What is Forex (the foreign exchange market) and how risky is it?
Forex, also known as FX, is an international market for trading currencies.
The foreign exchange market is what determines the relative values of different currencies which enables currency conversion – essential for importing and exporting products.
Forex is mainly controlled by large international banks – it is by far one of the most liquid markets.
It is an over-the-counter market where traders negotiate directly with each other without any form of central house.
Forex traders try to take advantage of currency fluctuations by selling or buying individual currencies to speculate on their relative future values.
The average daily turnover in global foreign exchange markets is estimated at $3.98 trillion, according to the “Triennial Central Bank Survey of Foreign Exchange and Derivatives Market Activity in 2010”.
According to Oxford Dictionaries, ‘Forex’ is the abbreviation for ‘foreign exchange’.
On an average trading day the Forex market generates:
- $1.765 trillion in foreign exchange swaps
- $1.490 trillion in spot transactions
- $475 billion in outright forwards
- $207 billion in options and other products
- $43 billion in currency swaps
The Forex market is open 24 hours a day for five and a half days a week. The market opens in the main global financial centers – London, Tokyo, Hong Kong, Singapore, New York, Sydney, and Frankfurt.
Forex market size
Forex traders include governments, central banks, large banks, financial institutions, corporations and currency speculators. 36.7% of all trading occurs in the United Kingdom, making it the leading centre for foreign exchange trading. Since 2004 foreign exchange trading has more than doubled.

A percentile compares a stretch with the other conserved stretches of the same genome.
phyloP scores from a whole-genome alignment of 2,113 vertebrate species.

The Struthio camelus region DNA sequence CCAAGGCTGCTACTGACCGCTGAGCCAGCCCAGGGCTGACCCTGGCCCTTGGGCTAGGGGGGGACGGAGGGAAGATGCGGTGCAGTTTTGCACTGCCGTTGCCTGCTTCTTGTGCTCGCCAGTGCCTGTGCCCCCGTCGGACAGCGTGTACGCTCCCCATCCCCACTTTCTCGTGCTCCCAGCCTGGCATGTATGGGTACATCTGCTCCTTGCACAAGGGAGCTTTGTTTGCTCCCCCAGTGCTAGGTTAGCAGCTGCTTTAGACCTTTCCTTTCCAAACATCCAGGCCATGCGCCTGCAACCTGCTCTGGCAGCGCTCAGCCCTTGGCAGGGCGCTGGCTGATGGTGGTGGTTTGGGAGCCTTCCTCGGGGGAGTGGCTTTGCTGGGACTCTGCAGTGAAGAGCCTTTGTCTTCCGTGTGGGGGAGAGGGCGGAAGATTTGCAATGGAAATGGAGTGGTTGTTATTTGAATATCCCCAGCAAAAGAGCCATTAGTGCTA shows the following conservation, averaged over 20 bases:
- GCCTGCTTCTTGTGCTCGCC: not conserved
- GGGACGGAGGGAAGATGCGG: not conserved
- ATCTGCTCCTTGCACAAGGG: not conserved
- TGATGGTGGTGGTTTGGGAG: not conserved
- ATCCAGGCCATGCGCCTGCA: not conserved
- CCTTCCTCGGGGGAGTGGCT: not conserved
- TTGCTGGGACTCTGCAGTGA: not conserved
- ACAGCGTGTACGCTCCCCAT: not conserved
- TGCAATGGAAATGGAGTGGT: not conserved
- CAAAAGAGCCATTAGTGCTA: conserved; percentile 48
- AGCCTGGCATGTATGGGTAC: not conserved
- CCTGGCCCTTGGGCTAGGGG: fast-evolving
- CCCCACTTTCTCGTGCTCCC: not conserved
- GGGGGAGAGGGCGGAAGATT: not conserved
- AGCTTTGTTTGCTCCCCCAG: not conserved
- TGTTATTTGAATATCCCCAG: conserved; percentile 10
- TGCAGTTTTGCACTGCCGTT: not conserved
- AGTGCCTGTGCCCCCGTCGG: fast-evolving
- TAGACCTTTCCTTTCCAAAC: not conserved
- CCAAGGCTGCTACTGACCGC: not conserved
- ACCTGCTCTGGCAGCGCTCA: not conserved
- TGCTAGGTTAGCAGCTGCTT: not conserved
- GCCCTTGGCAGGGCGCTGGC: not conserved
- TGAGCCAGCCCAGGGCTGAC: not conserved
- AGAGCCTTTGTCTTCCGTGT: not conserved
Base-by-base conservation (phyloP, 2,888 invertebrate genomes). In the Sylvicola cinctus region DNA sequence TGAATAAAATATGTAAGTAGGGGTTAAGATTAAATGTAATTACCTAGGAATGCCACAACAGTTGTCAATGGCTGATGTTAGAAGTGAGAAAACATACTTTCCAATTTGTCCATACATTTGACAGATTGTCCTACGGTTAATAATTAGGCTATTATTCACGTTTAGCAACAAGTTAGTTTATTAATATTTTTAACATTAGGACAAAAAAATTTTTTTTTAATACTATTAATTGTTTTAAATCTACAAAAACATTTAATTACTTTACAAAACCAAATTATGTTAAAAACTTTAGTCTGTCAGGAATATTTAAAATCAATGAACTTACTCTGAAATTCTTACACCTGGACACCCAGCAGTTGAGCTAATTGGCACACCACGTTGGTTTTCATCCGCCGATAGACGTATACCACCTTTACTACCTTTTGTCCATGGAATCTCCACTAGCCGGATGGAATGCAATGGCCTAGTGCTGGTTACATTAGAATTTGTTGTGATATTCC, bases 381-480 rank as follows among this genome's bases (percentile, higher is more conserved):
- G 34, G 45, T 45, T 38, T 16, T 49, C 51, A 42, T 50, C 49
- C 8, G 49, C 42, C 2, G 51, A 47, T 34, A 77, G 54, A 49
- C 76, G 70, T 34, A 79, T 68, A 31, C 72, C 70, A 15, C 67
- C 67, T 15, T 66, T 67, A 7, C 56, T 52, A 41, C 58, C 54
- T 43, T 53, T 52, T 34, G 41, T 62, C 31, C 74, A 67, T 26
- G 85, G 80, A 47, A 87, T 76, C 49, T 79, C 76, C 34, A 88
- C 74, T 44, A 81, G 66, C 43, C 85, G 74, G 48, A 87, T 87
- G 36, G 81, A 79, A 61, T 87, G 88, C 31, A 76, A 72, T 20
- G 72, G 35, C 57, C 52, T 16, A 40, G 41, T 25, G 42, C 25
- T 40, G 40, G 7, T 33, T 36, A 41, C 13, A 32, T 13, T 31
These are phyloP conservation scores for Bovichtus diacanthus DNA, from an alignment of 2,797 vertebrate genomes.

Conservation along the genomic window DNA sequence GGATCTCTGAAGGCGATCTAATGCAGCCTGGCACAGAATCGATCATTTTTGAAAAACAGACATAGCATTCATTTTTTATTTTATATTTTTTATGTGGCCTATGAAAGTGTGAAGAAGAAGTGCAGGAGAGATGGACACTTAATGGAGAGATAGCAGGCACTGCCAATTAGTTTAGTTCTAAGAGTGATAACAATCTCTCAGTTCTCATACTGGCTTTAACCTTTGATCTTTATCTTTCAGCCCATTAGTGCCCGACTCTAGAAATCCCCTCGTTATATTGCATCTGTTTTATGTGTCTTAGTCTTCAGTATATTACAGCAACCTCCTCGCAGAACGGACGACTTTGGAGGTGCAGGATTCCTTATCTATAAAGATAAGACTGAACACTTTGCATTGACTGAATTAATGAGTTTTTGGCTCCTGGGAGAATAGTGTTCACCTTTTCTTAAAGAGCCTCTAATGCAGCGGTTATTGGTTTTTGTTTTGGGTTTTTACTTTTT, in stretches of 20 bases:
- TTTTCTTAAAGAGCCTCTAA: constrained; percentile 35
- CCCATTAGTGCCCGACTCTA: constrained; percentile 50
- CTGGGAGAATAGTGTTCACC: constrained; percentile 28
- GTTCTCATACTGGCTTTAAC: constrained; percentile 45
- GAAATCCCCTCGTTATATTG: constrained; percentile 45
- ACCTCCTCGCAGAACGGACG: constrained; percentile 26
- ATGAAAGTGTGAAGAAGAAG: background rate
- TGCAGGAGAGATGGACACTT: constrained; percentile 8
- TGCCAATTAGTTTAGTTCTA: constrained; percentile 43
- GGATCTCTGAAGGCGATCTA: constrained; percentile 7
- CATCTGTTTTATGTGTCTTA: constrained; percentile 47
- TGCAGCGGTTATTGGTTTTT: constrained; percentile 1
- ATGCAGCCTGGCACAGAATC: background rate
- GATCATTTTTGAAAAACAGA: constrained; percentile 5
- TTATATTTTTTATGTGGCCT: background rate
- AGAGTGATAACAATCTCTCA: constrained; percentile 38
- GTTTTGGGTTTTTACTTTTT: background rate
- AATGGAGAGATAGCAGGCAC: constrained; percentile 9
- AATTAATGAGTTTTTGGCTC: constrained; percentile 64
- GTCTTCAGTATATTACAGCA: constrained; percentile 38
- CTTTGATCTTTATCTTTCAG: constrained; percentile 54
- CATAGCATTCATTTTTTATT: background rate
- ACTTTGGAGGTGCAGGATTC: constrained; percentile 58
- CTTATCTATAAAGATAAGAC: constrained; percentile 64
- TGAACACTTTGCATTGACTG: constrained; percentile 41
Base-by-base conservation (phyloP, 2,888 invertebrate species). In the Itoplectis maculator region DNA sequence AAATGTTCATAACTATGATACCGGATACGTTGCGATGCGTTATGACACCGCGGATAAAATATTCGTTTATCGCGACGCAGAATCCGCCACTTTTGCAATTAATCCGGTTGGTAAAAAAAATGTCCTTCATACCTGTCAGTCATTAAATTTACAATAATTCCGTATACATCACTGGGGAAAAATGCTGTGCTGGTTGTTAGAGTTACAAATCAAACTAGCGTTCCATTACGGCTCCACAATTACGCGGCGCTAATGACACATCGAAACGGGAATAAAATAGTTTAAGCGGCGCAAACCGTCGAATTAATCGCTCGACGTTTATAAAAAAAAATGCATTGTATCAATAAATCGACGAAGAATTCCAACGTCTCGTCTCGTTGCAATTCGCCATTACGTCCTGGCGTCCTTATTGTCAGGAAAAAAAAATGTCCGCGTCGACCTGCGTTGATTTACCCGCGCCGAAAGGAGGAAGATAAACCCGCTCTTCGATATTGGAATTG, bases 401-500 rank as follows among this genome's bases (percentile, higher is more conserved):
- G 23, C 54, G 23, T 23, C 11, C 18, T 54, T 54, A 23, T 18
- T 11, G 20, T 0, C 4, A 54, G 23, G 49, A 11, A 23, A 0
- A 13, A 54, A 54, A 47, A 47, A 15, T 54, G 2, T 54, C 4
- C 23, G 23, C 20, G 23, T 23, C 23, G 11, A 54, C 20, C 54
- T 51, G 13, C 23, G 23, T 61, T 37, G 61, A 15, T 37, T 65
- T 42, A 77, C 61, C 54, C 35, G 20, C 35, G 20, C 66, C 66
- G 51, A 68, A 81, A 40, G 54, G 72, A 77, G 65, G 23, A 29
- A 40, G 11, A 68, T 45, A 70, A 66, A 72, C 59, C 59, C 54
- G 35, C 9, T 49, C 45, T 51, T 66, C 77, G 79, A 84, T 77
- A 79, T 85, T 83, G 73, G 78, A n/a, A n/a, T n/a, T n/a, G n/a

Top 10 currency traders
|3||Barclays Investment Bank||10.24%|
|7||Royal Bank of Scotland||5.62%|
|10||Bank of America Merrill Lynch||3.08%|
Most traded currencies by value
|Rank||Currency||(Symbol)||% daily share(April 2010)|
|1||United States dollar||USD ($)||84.9%|
|3||Japanese yen||JPY (¥)||19.0%|
|4||Pound sterling||GBP (£)||12.9%|
|5||Australian dollar||AUD ($)||7.6%|
|6||Swiss franc||CHF (Fr)||6.4%|
|7||Canadian dollar||CAD ($)||5.3%|
|8||Hong Kong dollar||HKD ($)||2.4%|
|9||Swedish krona||SEK (kr)||2.2%|
|10||New Zealand dollar||NZD ($)||1.6%|
|11||South Korean won||KRW (₩)||1.5%|
|12||Singapore dollar||SGD ($)||1.4%|
|13||Norwegian krone||NOK (kr)||1.3%|
|14||Mexican peso||MXN ($)||1.3%|
The most traded currency pairs are (approximately):
- EUR/USD: 28 percent
- USD/JPY: 14 percent
- GBP/USD: 9 percent
The three ways of trading Forex
There are three different ways that foreign exchange currencies are traded: the spot market, the forwards market and the futures market.
The Spot Market – a spot trade is a ‘direct exchange’ with a very short time frame (up to two working days) between two different currencies relative to their current market price – which is influenced by supply and demand. There is no contract involved and there is no interest involved in the transaction.
A Forward Transaction – does not involve an immediate exchange of money. Instead, the transaction is agreed to be carried out on a specific future date. The traders decide on an exchange rate for that date and the deal takes place on that date.
Futures – These are sold as a standard size and settlement date on public commodities markets. On average, a future contract length is around 3 months.
Video – What is Forex?